Back to the Spa; residual water in the internal plumbing can freeze and damage the plastic used for directing water internally. There is also a water filter that can be damaged if frozen. So, today, we got out the wet/dry shop vac and sucked out most of the water from the internal plumbing, as well as removing the puddled water from the seats and the bottom of the tub. I removed about ten gallons of water which is two loads of the vac.

Now, the Spa is drying out and when dry, I will replace the cover.

We can hardly wait for the warm part of spring to show up so we can refill and reheat the Spa and resume enjoying our hot turbo massages and when summer comes, use it as a cool bath when it’s 110° outside.

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Rain in the Desert

Rain in the DesertThe middle of this week is bringing a lot of rain to the area. NWS forecast Tuesday through Thursday for rain showers, thunderstorms and wind. We have experienced all three as of this afternoon. It looks like the weather will lighten up for tomorrow and be nice for the weekend, although with high temperatures below 70 degrees which is pretty cool for us.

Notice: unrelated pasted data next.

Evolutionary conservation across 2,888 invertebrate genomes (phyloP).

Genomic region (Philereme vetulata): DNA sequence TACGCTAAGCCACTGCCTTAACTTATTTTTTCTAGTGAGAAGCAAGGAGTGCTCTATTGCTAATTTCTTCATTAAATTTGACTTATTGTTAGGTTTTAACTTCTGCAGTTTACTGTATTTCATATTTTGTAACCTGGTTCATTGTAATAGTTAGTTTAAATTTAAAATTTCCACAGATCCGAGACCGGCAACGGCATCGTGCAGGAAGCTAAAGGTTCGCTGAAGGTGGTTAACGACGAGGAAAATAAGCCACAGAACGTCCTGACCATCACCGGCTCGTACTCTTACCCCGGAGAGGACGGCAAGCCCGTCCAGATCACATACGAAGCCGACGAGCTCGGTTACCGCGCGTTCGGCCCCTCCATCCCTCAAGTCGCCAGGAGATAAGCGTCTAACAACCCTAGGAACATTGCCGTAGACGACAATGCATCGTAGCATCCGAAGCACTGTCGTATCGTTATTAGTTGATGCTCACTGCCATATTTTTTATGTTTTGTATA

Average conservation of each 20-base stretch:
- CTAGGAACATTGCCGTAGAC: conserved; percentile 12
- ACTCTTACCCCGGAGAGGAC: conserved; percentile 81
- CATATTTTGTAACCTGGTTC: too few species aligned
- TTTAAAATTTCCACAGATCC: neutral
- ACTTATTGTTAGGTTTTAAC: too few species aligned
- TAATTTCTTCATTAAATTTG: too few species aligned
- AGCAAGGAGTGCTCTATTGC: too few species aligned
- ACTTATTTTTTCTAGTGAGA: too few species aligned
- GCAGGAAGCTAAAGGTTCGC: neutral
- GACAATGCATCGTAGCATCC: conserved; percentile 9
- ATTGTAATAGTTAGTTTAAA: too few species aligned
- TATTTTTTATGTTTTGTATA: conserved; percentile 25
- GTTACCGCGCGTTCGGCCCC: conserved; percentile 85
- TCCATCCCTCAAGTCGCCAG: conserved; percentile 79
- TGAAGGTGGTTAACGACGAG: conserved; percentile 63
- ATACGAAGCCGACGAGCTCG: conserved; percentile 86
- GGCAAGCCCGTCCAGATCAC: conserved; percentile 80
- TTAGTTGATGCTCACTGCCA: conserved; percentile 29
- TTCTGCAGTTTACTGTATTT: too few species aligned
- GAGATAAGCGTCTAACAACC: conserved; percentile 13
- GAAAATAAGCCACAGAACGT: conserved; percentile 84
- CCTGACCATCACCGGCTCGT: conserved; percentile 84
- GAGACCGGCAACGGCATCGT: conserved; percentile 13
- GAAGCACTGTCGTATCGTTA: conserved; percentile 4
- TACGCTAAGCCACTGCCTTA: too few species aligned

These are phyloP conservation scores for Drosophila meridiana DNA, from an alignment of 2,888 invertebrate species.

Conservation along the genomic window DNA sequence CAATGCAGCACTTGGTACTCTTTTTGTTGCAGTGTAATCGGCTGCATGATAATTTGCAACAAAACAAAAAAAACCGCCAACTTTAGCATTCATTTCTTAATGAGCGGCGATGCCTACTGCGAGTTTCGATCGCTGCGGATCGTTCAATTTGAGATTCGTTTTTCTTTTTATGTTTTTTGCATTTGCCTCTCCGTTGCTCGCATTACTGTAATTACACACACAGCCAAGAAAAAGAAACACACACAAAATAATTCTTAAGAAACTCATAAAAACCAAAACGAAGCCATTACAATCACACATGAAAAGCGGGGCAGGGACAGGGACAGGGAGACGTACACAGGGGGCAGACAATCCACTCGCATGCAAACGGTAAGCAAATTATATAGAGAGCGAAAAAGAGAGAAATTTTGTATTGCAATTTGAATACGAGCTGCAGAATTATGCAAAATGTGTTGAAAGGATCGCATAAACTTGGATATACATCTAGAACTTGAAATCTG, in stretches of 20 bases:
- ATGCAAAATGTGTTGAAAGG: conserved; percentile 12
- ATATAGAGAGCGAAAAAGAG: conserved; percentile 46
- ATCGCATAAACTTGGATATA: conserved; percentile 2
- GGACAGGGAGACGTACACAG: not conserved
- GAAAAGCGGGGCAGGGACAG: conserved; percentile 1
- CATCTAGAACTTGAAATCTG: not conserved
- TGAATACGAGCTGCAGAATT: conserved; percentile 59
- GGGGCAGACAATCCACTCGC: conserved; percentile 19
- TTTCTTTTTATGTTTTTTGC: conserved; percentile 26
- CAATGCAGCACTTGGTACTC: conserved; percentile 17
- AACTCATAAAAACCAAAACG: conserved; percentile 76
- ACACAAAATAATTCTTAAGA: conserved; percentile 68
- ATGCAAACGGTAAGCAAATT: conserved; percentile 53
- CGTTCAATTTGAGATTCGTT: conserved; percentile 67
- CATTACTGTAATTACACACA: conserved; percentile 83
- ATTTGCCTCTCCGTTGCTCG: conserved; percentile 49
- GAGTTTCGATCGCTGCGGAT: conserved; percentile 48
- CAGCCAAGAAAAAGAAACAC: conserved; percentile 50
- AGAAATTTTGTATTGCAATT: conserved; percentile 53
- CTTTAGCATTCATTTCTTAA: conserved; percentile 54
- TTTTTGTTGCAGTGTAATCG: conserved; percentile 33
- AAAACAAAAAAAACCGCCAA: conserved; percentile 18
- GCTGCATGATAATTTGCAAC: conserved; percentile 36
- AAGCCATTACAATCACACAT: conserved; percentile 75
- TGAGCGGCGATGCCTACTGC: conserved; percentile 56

Image: Our big Saguaro at the top of the driveway enjoying the rain today - Click to enlarge.

Damsel and I have been in our usual routines but this week we’re planning for celebrating the Thanksgiving Holiday which we will enjoy here next week. Our plans include mostly the menus for the four-day holiday. We are still restricting carbohydrates, but even so, we will be having a delicious and healthy Thanksgiving dinner.

Thanksgiving entrée will be smoked boneless breast of turkey with sides of Creamy Brussels sprouts, mashed fauxtatoes*, cranberry sauce and pumpkin mousse for dessert.